Did I get it all wrong? Is my perception and resulting review of Daniel Craig’s final outing as James Bond unjust? I attempt a differentiation.
The Latin phrase used in the title for this article was, by no means, chosen at random. Penned by Roman poet Ovid, it actually has a deeper meaning for what you are about to read and translates to “the end crowns the act”.
Breaking the Unbreakable
For the majority of Bond fans, the film franchise has always been about tradition. The films had a formula from which they profited and thrived. With the tragic ending of “Casino Royale” in 2006 and the subsequent five films, this formula was sequentially altered and producers broke with the tradition of the straightforward Bond film. Many of us didn’t like it and could not find a way to identify with it. Some even lost interest altogether. The humanization of the character induced demystification.
It was the sacrificial death of Vesper Lynd in “Casino Royale” that sent Bond on a long path of pain, revenge and confrontation with his troubled past, ultimately ending in a hero’s martyrdom in “No Time To Die”. The evolving story arc that spanned five films and fifteen years was something the Bond series had never seen before. It was revolutionary in darkness, complexity, emotion, grit and unarguably boldness.
We saw Bond bleed and cry, saw him physically and mentally tortured. We became witnesses to the ensuing rage, determination and emotion of a man, who we thought was the very definition of an indestructible hero. Bond survives everything. Always comes out on top in the end. This perception, shaped and cultivated by decades, was shattered to the core.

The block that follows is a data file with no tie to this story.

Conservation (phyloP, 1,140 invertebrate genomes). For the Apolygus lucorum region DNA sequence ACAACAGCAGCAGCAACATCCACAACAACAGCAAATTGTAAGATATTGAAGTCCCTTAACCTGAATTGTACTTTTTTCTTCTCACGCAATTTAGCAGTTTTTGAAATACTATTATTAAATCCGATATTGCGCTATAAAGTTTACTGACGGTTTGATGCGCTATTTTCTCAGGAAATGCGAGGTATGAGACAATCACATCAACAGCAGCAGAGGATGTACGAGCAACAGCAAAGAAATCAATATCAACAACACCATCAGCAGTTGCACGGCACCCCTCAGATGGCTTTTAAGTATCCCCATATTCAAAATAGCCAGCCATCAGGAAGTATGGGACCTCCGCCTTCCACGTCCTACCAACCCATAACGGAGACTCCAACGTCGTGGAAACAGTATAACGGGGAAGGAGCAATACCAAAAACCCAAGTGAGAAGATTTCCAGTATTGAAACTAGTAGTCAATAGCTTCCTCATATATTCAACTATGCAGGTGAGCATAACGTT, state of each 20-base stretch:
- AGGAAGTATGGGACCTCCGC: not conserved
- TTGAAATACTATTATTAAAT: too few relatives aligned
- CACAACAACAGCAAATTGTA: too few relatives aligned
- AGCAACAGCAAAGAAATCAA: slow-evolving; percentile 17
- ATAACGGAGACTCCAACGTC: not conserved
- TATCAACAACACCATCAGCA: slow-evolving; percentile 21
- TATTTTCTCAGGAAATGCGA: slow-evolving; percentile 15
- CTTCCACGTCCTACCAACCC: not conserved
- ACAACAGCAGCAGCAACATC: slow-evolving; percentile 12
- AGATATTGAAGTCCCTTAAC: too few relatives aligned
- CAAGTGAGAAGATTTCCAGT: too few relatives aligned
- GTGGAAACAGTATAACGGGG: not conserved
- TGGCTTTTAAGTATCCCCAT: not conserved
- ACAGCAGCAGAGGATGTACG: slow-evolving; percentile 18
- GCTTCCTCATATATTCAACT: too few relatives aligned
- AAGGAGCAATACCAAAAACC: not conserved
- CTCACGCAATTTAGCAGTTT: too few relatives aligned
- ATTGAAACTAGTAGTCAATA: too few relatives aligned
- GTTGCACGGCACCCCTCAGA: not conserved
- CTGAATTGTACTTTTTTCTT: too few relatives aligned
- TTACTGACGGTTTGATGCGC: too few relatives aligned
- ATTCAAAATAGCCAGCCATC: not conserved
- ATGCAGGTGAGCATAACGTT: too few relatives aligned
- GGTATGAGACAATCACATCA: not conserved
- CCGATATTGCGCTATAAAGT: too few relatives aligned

“Everyone has the revolver of resignation in his pocket.”
Ian Fleming wrote this sentence in “Casino Royale”. Mathis says it to Bond. He refers to resigning from the job. But there is another meaning of the word resignation – the acceptance of something undesirable but inevitable.
Having seen “No Time To Die” and read through hundreds of comments online afterwards, you surely get a feeling that a great number of fans have resigned or are not willing to accept the film and its radical ending. I am, in parts, one of them. The reasons vary and undoubtedly the critical voices are the loudest. Ultimately, it comes down to what version of James Bond you have in your head and which one you prefer to see.
I chose a quote from Ian Fleming’s first Bond novel for a specific reason. It was said, “No Time To Die” is an insult to Fleming’s legacy. But is it? Actually, the whole Daniel Craig era pays tribute to Fleming in a number of ways and has more in common with the literary Bond than you think. It is fairly obvious why this fact is overlooked. Modern audiences don’t read as much as previous generations did. Everything is virtual and in many areas, video has replaced the written word. If you haven’t read the Fleming novels, resignation is almost a foreseeable occurence at this point.
In an interview with The Guardian, author William Boyd, who penned the continuation novel “Solo”, remarked that “everybody sees Bond through the filter of the movies.” He called it a mistake since “the literary Bond is a far more interesting and complex character.” An indisputable point.
A literary rollercoaster of emotions
Bond has experienced fierce battle and it comes back to haunt him. In “Dr. No”, when being hailed with machine gun bullets from No’s henchmen, he compares it to German machine gun fire in the Ardennes forest in World War II. Unrelated to his wartime experiences, he is melancholic and makes mistakes. He even cries and throws up upon seeing a dead body.
Fleming’s Bond is cynical but also possesses a tenderness that is not found in the films prior to “Casino Royale”. However, a notable exception will always be “On Her Majesty’s Secret Service”. Naturally, the brutality that his job brings is present front, right and center. He is fighting dangerous, cruel villains.